From ‘uncertainty’ to ‘certainty’? A discourse analysis of nursing professionalisation in South Australia since the 1950s

Author: Mayumi Kako

Kako, Mayumi, 2008 From ‘uncertainty’ to ‘certainty’? A discourse analysis of nursing professionalisation in South Australia since the 1950s, Flinders University, School of Nursing & Midwifery

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Abstract

This study was undertaken using Foucault’s genealogical approach to explore an aspect in the governmentality of the nursing profession from the 1950s to the present. It uses developments in the education of nurses in South Australia as a case in point, but includes, at all stages, a concomitant analysis of global trends in the profession and education of nurses. Hence, data were collected from historical documents such as government reports, professional nursing journals, nursing text books and curriculum documents across the period for analysis, from South Australia and Flinders University as a particular case. I thought of these texts as data and examples of the production of discourses about nursing education and practice influenced by the Foucauldian method of process of The Archaeology of Knowledge (1972). These discourses produced in both social and professional spheres mirror the sociological knowledge development of the professionalisation agenda that has enveloped the process of professional legitimacy since the Second World War. The interactions are described intertextuality, with each chapter in this thesis presenting the interconnectedness of a variety of discourses. The Foucauldian perspective achieved the purpose of seeking how nursing was shaped by the society and influenced society to form what constituted a nursing professional, to the present time. ‘Uncertainty’ in the nursing profession was the key concept found in the investigation. Nursing attempted to reduce uncertainty by regulating nursing education, and by setting boundaries for the practice of professional nursing. This governmentality generation process reflects other forms of surveillance developed during the late 20th century, and was used to establish the subjectivity of nurses in terms of ‘who’ has the right to define nursing and its knowledge systems. The role of the nurse and the requirements for a nurse were emphasised as personal characteristics rather than as professional behaviour when nurse ‘training’ occurred solely in the hospitals. Who defined the role of nurse and who could be a nurse was decided by medical officers and administrators rather than nurses themselves. As the description of the role of the nurse was expanded to the social sphere, the debates about the appropriate place for nursing students’ training was influential in bringing about change. Establishing nursing education in the tertiary sector facilitated the professionalisation of nursing. I explored curriculum development as an example of the internal governmentality of nursing. The historical analysis of curriculum development processes at an Australian university and its antecedent organisations, showed how nursing educators think about nursing and the role of nurse and how they reflect these requirements in the teaching of nursing students. The way of thinking about nursing and the professional nurse role was also actively observed in the discourses arguing for the use of the thinking tools of nursing such as the nursing process, other problem-solving approaches and latterly for the use of clinical reasoning. This study uncovered the process of handling uncertainty internal and external to nursing through processes of professional education. Uncertainty control was an essential in nursing education and thinking tools were key in the process for nursing educators to re-set the parameters of nursing. Professional education aims to develop both the individual nurse and the profession, as a whole, which may lead to conflicts of interest. Therefore, it is important for nurse educators to be aware of these potential conflicts of interests in their governmental strategies. It is also necessary to develop an interactive and corroborative curriculum that includes the many stakeholders interested in the development of the nursing profession.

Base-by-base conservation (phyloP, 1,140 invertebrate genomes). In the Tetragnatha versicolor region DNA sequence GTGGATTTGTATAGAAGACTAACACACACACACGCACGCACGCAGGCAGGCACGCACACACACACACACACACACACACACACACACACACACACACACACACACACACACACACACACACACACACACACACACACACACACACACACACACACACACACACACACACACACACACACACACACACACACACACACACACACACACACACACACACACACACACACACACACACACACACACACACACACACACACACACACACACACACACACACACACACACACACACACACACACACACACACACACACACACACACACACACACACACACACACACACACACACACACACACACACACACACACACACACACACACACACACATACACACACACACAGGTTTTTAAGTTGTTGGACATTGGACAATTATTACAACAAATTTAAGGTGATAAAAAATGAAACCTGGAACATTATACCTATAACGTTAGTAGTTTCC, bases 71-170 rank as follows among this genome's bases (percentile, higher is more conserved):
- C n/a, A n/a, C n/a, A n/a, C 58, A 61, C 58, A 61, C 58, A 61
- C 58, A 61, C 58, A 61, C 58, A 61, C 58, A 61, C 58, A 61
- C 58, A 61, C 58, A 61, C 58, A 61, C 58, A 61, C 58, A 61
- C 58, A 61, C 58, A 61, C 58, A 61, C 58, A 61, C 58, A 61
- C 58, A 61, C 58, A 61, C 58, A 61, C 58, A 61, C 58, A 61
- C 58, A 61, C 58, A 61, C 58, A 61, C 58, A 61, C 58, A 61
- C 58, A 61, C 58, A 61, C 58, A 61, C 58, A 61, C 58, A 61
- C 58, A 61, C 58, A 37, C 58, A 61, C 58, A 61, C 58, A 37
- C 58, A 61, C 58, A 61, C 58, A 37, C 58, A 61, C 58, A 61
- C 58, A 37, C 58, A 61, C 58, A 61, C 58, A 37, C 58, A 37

Keywords: nursing,history,discourse analysis,professionalisation,Foucault,South Australia
Subject: Nursing thesis

Thesis type: Doctor of Philosophy
Completed: 2008
School: School of Nursing & Midwifery
Supervisor: Professor Trudy Rudge, Ms Judith Condon